Winter 2024 Newsletter

A Note from Sue & Alex


Dear Ranch Alumni,

As we welcome 2024, it’s only natural for us to view January as a time to start anew. Often when making “resolutions” we put lofty restrictions around a behavior we want to change – eliminate this, don’t do that, take this away – and while that approach might work for some, we’d like to challenge you to think of those things you’d like to add into your life. What do you truly enjoy doing? Where can you get more playful?

This will look a little different for everyone but some ideas might be:

  • Learn a new skill or sport like drawing, language, pickleball or photography
  • Cook or bake a new recipe each week
  • Set a time of day or evening that you put your phone away for an hour (don’t cheat!)
  • Add an additional fruit or veggie to each meal
  • Set a weekly or monthly date night with your partner and alternate who picks where you go/what you do
  • Give yourself 20 uninterrupted minutes each day to do whatever you want – meditate, dance, play with your pup listen to music – whatever makes you happy
  • Try every pasta shape out there
  • Start a gratitude practice by listing 3 things you are grateful for each morning and each night

And remember, while the outside world might be telling you this is the time to start fresh, the truth is we can take this opportunity on any month, day, hour or even moment.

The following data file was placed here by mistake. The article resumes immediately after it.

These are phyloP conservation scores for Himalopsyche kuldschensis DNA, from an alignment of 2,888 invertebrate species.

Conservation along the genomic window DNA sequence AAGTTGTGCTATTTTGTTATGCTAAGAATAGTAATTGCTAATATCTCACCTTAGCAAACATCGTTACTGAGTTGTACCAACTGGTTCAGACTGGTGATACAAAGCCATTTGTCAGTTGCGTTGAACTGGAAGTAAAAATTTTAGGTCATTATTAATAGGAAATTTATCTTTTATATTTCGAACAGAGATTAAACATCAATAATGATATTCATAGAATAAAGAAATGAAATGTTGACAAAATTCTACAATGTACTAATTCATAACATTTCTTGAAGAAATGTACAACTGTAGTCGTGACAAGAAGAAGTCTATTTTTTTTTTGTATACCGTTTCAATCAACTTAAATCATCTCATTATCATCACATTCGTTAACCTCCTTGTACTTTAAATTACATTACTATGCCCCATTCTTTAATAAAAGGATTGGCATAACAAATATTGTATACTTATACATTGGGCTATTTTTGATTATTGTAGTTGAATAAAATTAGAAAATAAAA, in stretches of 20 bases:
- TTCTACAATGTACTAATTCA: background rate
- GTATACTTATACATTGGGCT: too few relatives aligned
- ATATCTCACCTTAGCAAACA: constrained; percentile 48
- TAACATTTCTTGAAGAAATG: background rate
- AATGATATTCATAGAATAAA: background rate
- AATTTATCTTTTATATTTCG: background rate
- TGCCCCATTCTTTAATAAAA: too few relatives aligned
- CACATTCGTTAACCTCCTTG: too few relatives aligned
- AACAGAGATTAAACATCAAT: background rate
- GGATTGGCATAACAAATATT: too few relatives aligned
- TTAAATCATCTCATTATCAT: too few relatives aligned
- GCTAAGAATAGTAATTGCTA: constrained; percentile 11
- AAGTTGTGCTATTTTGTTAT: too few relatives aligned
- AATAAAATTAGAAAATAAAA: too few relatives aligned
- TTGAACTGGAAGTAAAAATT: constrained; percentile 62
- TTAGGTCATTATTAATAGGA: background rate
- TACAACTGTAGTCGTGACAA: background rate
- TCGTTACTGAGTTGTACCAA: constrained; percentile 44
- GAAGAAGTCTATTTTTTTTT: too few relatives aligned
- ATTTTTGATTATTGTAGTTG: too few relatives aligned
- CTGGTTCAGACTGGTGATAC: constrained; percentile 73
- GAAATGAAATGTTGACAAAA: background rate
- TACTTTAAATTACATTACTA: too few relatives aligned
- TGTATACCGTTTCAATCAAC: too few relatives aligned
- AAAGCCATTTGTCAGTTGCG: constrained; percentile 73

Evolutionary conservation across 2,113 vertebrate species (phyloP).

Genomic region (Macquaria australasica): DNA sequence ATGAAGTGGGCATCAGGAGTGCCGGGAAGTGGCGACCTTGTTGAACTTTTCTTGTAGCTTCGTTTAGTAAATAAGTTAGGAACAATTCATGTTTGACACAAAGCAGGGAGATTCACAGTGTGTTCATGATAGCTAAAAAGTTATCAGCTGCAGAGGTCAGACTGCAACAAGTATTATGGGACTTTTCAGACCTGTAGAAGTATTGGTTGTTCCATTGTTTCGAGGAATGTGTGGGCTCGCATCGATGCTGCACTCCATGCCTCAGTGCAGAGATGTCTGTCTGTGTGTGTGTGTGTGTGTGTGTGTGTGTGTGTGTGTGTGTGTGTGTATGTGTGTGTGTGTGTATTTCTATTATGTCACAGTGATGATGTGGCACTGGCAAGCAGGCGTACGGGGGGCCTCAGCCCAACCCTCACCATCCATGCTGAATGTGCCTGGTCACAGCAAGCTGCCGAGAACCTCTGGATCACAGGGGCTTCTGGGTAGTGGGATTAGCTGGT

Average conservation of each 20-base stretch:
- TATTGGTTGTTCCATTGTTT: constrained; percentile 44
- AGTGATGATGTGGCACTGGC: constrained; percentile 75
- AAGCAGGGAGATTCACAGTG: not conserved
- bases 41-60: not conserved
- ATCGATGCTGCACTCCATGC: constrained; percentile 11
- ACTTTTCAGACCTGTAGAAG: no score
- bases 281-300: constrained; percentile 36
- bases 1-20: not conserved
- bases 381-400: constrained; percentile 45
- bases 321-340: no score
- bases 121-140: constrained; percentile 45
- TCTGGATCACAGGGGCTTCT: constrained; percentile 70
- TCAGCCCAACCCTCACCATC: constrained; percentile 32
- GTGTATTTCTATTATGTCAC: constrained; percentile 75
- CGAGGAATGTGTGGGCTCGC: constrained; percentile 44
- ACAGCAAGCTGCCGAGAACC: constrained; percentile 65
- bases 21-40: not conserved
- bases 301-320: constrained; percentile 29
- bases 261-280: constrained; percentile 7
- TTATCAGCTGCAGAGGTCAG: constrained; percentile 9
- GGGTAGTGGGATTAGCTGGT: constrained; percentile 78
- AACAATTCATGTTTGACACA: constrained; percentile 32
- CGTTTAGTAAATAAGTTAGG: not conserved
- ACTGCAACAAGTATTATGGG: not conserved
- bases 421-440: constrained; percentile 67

In health,
~ Sue & Alex

The Ranch Coffee

You can now start your day at The Ranch with a distinctly new experience – The Ranch Roast. Created especially for us, this high-quality, regeneratively-farmed light roast coffee boasts a shorter roasting time to maximize antioxidants like polyphenols while also being mold-free and low in acidity for a more authentic tasting experience. For those seeking an alternative morning ritual, a selection of caffeinated teas will also be available.

Colon Hydrotherapy

We are delighted to announce the addition of Colon Hydrotherapy (colonics) to our elective service offerings! This supportive modality is safe and effective for a wide range of ages and fitness levels and enhances the detoxifying benefits of our program. Learn more about this treatment and practitioner Fatima Rivas who is profiled in our Staff Chat Section!

Energy healing

Experience the transformative benefits of Energy Healing; now one of the most requested services by our guests. Led by integrative healer and program guide Niki Mare, our 50-minute sessions have surged in popularity and can offer profound shifts, increasing balance and energy flow, promoting a sense of calm, reducing stress and helping one connect with their true self.

World's best award

We are excited to share that we have been nominated in Travel + Leisure’s Annual World’s Best Awards and would be so grateful for your support. You can find us by selecting United States -> California -> Destination Spas -> The Ranch Malibu.


Staff Chat: Fatima Rivas

This month we welcome Fatima Rivas, holistic nutritionist and advanced practitioner and instructor for the International Association for Colon Hydrotherapy, to our Malibu team! With more than 25 years of experience, Fatima leads our new Colon Hydrotherapy practice at The Ranch. She crafts personalized treatment plans for each guest that blend modern and ancient wisdom for a unique, comfortable and effective experience.